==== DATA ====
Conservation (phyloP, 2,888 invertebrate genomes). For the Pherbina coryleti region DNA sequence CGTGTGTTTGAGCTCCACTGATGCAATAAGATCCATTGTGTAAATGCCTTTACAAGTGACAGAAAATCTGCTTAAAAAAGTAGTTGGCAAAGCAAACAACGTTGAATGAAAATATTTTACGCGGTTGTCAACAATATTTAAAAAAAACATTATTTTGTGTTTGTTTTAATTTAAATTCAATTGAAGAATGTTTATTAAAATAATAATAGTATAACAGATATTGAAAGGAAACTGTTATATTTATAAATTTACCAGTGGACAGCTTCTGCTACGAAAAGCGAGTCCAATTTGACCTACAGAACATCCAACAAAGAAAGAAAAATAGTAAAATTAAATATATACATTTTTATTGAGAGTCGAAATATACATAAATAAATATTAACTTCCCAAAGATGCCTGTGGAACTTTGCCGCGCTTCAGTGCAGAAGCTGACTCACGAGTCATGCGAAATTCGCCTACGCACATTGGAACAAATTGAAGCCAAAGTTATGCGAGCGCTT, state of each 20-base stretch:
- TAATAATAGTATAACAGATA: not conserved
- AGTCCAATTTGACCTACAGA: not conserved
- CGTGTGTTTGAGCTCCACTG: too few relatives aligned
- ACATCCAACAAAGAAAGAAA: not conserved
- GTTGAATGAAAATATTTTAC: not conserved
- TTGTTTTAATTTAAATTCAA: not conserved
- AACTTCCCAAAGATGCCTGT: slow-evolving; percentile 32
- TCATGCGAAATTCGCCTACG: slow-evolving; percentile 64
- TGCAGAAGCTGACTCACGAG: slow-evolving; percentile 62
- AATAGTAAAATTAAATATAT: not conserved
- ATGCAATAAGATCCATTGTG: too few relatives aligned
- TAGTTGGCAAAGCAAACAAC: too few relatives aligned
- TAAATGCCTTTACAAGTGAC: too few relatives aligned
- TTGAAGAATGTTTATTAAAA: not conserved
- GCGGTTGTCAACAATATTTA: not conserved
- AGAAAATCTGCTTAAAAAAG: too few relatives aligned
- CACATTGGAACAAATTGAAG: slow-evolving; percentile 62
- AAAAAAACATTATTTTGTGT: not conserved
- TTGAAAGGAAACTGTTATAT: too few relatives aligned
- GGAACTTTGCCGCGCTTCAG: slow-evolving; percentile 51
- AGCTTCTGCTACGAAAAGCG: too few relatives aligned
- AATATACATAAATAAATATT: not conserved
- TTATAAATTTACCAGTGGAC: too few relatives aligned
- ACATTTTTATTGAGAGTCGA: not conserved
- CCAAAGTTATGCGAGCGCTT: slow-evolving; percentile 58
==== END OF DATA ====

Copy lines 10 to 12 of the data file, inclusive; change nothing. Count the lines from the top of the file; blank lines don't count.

- TGCAGAAGCTGACTCACGAG: slow-evolving; percentile 62
- AATAGTAAAATTAAATATAT: not conserved
- ATGCAATAAGATCCATTGTG: too few relatives aligned